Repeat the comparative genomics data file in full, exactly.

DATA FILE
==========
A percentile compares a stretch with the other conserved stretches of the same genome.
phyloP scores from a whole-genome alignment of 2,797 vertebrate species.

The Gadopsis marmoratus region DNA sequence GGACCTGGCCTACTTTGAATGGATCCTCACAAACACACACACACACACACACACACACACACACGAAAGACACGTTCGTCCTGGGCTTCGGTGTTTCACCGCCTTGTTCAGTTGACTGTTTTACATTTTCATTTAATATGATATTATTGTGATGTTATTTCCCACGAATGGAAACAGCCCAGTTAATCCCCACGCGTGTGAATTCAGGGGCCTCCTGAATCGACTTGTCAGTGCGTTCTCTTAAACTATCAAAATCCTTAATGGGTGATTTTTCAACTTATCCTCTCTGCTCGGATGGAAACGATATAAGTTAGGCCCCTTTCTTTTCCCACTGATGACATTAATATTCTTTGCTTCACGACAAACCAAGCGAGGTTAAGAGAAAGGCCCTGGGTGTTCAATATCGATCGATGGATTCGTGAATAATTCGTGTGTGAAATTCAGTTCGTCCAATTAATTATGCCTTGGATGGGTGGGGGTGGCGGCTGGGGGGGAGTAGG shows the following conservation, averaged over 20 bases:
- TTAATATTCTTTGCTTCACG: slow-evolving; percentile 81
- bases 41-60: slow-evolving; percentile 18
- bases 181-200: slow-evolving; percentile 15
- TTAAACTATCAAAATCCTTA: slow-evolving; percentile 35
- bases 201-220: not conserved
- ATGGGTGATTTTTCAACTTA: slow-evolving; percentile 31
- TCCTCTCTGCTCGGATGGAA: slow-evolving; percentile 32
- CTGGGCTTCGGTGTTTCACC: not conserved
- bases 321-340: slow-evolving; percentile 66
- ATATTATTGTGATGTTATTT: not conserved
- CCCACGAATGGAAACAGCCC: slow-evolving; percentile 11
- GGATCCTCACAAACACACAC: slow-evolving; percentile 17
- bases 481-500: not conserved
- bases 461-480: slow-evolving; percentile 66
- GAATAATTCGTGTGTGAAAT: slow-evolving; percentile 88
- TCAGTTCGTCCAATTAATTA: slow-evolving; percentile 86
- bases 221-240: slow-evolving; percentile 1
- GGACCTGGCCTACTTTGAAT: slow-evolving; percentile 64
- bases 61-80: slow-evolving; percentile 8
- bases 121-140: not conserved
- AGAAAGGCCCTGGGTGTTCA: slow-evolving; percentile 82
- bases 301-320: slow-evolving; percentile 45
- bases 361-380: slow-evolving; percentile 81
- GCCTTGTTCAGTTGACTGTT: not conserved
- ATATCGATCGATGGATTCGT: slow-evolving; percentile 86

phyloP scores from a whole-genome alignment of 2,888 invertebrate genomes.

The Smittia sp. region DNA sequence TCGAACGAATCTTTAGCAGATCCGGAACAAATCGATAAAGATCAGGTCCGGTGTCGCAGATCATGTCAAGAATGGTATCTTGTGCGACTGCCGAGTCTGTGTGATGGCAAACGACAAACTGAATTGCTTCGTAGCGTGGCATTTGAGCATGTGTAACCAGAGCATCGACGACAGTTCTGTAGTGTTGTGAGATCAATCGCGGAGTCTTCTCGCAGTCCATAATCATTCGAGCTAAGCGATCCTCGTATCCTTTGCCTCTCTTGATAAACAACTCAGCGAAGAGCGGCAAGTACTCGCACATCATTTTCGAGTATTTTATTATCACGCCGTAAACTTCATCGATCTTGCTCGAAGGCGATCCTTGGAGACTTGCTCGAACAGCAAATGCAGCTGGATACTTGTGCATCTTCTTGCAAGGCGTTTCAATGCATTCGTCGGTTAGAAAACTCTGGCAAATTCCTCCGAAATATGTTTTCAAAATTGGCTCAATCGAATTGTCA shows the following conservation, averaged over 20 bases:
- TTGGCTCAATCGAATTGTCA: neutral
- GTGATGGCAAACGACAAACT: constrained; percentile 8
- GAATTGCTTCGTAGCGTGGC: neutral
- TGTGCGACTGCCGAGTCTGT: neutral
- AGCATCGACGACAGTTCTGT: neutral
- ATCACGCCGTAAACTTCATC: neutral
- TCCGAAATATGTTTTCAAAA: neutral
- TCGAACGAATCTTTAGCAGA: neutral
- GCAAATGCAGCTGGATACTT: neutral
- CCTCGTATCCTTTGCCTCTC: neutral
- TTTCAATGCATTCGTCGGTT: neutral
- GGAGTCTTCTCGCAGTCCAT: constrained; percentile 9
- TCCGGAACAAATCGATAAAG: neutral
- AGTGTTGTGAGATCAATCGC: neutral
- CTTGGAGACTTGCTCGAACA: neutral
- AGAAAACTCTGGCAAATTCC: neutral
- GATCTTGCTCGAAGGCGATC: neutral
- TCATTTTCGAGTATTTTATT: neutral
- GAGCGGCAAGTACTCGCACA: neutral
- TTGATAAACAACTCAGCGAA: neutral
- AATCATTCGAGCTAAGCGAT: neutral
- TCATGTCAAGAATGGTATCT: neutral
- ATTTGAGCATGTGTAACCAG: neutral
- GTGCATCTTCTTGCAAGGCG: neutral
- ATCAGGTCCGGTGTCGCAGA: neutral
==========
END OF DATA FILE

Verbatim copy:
A percentile compares a stretch with the other conserved stretches of the same genome.
phyloP scores from a whole-genome alignment of 2,797 vertebrate species.

The Gadopsis marmoratus region DNA sequence GGACCTGGCCTACTTTGAATGGATCCTCACAAACACACACACACACACACACACACACACACACGAAAGACACGTTCGTCCTGGGCTTCGGTGTTTCACCGCCTTGTTCAGTTGACTGTTTTACATTTTCATTTAATATGATATTATTGTGATGTTATTTCCCACGAATGGAAACAGCCCAGTTAATCCCCACGCGTGTGAATTCAGGGGCCTCCTGAATCGACTTGTCAGTGCGTTCTCTTAAACTATCAAAATCCTTAATGGGTGATTTTTCAACTTATCCTCTCTGCTCGGATGGAAACGATATAAGTTAGGCCCCTTTCTTTTCCCACTGATGACATTAATATTCTTTGCTTCACGACAAACCAAGCGAGGTTAAGAGAAAGGCCCTGGGTGTTCAATATCGATCGATGGATTCGTGAATAATTCGTGTGTGAAATTCAGTTCGTCCAATTAATTATGCCTTGGATGGGTGGGGGTGGCGGCTGGGGGGGAGTAGG shows the following conservation, averaged over 20 bases:
- TTAATATTCTTTGCTTCACG: slow-evolving; percentile 81
- bases 41-60: slow-evolving; percentile 18
- bases 181-200: slow-evolving; percentile 15
- TTAAACTATCAAAATCCTTA: slow-evolving; percentile 35
- bases 201-220: not conserved
- ATGGGTGATTTTTCAACTTA: slow-evolving; percentile 31
- TCCTCTCTGCTCGGATGGAA: slow-evolving; percentile 32
- CTGGGCTTCGGTGTTTCACC: not conserved
- bases 321-340: slow-evolving; percentile 66
- ATATTATTGTGATGTTATTT: not conserved
- CCCACGAATGGAAACAGCCC: slow-evolving; percentile 11
- GGATCCTCACAAACACACAC: slow-evolving; percentile 17
- bases 481-500: not conserved
- bases 461-480: slow-evolving; percentile 66
- GAATAATTCGTGTGTGAAAT: slow-evolving; percentile 88
- TCAGTTCGTCCAATTAATTA: slow-evolving; percentile 86
- bases 221-240: slow-evolving; percentile 1
- GGACCTGGCCTACTTTGAAT: slow-evolving; percentile 64
- bases 61-80: slow-evolving; percentile 8
- bases 121-140: not conserved
- AGAAAGGCCCTGGGTGTTCA: slow-evolving; percentile 82
- bases 301-320: slow-evolving; percentile 45
- bases 361-380: slow-evolving; percentile 81
- GCCTTGTTCAGTTGACTGTT: not conserved
- ATATCGATCGATGGATTCGT: slow-evolving; percentile 86

phyloP scores from a whole-genome alignment of 2,888 invertebrate genomes.

The Smittia sp. region DNA sequence TCGAACGAATCTTTAGCAGATCCGGAACAAATCGATAAAGATCAGGTCCGGTGTCGCAGATCATGTCAAGAATGGTATCTTGTGCGACTGCCGAGTCTGTGTGATGGCAAACGACAAACTGAATTGCTTCGTAGCGTGGCATTTGAGCATGTGTAACCAGAGCATCGACGACAGTTCTGTAGTGTTGTGAGATCAATCGCGGAGTCTTCTCGCAGTCCATAATCATTCGAGCTAAGCGATCCTCGTATCCTTTGCCTCTCTTGATAAACAACTCAGCGAAGAGCGGCAAGTACTCGCACATCATTTTCGAGTATTTTATTATCACGCCGTAAACTTCATCGATCTTGCTCGAAGGCGATCCTTGGAGACTTGCTCGAACAGCAAATGCAGCTGGATACTTGTGCATCTTCTTGCAAGGCGTTTCAATGCATTCGTCGGTTAGAAAACTCTGGCAAATTCCTCCGAAATATGTTTTCAAAATTGGCTCAATCGAATTGTCA shows the following conservation, averaged over 20 bases:
- TTGGCTCAATCGAATTGTCA: neutral
- GTGATGGCAAACGACAAACT: constrained; percentile 8
- GAATTGCTTCGTAGCGTGGC: neutral
- TGTGCGACTGCCGAGTCTGT: neutral
- AGCATCGACGACAGTTCTGT: neutral
- ATCACGCCGTAAACTTCATC: neutral
- TCCGAAATATGTTTTCAAAA: neutral
- TCGAACGAATCTTTAGCAGA: neutral
- GCAAATGCAGCTGGATACTT: neutral
- CCTCGTATCCTTTGCCTCTC: neutral
- TTTCAATGCATTCGTCGGTT: neutral
- GGAGTCTTCTCGCAGTCCAT: constrained; percentile 9
- TCCGGAACAAATCGATAAAG: neutral
- AGTGTTGTGAGATCAATCGC: neutral
- CTTGGAGACTTGCTCGAACA: neutral
- AGAAAACTCTGGCAAATTCC: neutral
- GATCTTGCTCGAAGGCGATC: neutral
- TCATTTTCGAGTATTTTATT: neutral
- GAGCGGCAAGTACTCGCACA: neutral
- TTGATAAACAACTCAGCGAA: neutral
- AATCATTCGAGCTAAGCGAT: neutral
- TCATGTCAAGAATGGTATCT: neutral
- ATTTGAGCATGTGTAACCAG: neutral
- GTGCATCTTCTTGCAAGGCG: neutral
- ATCAGGTCCGGTGTCGCAGA: neutral